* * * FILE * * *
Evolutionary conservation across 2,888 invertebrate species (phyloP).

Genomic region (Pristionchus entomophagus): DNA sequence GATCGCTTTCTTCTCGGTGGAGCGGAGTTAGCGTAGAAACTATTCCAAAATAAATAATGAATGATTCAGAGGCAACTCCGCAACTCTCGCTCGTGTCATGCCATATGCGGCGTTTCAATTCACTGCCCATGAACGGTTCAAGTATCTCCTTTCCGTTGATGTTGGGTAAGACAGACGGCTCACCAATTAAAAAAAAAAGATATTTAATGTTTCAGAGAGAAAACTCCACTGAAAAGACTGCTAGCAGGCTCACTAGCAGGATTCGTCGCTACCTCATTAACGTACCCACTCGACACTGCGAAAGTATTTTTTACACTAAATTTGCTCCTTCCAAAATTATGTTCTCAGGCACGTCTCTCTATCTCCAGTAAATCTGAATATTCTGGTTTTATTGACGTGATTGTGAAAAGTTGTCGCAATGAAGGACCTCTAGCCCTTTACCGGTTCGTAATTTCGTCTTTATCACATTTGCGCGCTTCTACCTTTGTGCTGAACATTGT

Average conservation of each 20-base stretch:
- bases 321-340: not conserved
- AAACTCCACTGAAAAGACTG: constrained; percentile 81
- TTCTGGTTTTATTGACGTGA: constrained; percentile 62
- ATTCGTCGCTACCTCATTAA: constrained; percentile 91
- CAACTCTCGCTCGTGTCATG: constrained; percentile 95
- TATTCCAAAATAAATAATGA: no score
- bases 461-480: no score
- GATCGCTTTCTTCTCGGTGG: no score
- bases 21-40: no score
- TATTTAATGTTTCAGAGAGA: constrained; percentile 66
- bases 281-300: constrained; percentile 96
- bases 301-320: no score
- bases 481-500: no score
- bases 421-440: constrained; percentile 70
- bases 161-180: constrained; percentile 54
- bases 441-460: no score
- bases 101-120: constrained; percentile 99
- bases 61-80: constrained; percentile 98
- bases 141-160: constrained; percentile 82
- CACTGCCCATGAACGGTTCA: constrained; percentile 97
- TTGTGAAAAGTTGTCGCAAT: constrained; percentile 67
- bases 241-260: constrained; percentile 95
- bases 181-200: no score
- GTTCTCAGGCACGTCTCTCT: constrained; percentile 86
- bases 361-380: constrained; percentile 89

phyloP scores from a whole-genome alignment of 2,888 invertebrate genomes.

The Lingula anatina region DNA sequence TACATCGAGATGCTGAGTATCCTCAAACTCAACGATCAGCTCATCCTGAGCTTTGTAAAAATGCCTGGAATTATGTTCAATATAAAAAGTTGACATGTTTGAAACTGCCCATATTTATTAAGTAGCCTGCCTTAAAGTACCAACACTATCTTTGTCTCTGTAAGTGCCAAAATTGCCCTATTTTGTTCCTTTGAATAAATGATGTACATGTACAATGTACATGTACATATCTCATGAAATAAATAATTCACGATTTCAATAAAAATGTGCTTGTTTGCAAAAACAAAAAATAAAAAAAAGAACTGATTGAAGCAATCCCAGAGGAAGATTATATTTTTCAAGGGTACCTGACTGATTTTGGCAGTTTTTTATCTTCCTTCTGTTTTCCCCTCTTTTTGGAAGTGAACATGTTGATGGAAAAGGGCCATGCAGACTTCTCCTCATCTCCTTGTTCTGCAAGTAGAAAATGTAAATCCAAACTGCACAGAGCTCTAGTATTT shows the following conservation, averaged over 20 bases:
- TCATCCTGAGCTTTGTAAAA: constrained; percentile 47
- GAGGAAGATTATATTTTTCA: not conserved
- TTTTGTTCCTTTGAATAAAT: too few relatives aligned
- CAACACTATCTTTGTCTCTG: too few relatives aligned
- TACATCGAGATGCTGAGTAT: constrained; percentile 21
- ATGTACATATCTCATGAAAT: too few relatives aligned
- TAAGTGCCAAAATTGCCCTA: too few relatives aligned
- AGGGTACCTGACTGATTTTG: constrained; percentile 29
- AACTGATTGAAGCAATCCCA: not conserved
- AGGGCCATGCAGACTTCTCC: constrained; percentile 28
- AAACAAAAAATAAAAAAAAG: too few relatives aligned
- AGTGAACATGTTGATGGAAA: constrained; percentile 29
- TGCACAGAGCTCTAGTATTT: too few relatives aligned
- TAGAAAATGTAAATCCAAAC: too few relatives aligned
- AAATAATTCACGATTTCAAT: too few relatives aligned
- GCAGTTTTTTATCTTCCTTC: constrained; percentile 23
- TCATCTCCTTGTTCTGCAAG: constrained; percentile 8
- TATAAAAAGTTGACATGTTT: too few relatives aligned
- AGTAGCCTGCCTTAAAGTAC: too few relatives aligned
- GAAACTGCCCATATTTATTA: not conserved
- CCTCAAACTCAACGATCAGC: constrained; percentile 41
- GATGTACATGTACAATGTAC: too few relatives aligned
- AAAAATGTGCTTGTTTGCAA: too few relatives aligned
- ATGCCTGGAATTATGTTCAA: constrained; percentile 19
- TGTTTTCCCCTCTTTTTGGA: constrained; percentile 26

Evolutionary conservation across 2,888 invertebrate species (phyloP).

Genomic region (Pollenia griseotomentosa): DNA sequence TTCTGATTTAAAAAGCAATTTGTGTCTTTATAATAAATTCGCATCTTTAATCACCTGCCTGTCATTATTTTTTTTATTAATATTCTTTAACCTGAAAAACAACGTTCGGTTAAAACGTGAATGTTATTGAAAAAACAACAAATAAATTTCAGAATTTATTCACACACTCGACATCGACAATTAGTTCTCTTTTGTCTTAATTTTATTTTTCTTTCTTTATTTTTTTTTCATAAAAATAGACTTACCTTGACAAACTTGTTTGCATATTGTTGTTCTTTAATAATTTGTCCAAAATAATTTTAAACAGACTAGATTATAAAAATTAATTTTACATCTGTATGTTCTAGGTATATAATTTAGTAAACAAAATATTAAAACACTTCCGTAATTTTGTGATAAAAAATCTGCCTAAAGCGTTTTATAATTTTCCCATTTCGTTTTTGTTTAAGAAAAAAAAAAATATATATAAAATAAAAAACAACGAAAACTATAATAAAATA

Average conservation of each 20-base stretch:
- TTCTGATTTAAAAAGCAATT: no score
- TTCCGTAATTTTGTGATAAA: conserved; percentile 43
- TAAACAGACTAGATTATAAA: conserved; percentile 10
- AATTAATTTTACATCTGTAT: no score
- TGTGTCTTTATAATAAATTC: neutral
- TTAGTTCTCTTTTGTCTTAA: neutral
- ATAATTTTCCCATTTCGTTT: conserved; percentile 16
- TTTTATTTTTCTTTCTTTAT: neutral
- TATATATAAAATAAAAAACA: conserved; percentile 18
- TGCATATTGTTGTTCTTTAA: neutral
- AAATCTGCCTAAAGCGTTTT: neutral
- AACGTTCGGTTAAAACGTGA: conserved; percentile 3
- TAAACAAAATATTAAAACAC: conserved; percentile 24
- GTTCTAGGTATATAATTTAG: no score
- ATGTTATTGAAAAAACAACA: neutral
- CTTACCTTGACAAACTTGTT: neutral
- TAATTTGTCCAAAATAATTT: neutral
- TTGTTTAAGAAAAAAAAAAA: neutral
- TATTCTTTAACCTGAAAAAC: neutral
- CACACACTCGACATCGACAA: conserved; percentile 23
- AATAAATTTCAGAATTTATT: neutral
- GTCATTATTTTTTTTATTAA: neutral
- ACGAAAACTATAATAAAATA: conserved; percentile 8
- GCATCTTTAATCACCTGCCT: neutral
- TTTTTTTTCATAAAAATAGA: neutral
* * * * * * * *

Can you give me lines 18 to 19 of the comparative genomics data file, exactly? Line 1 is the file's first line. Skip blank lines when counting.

- bases 161-180: constrained; percentile 54
- bases 441-460: no score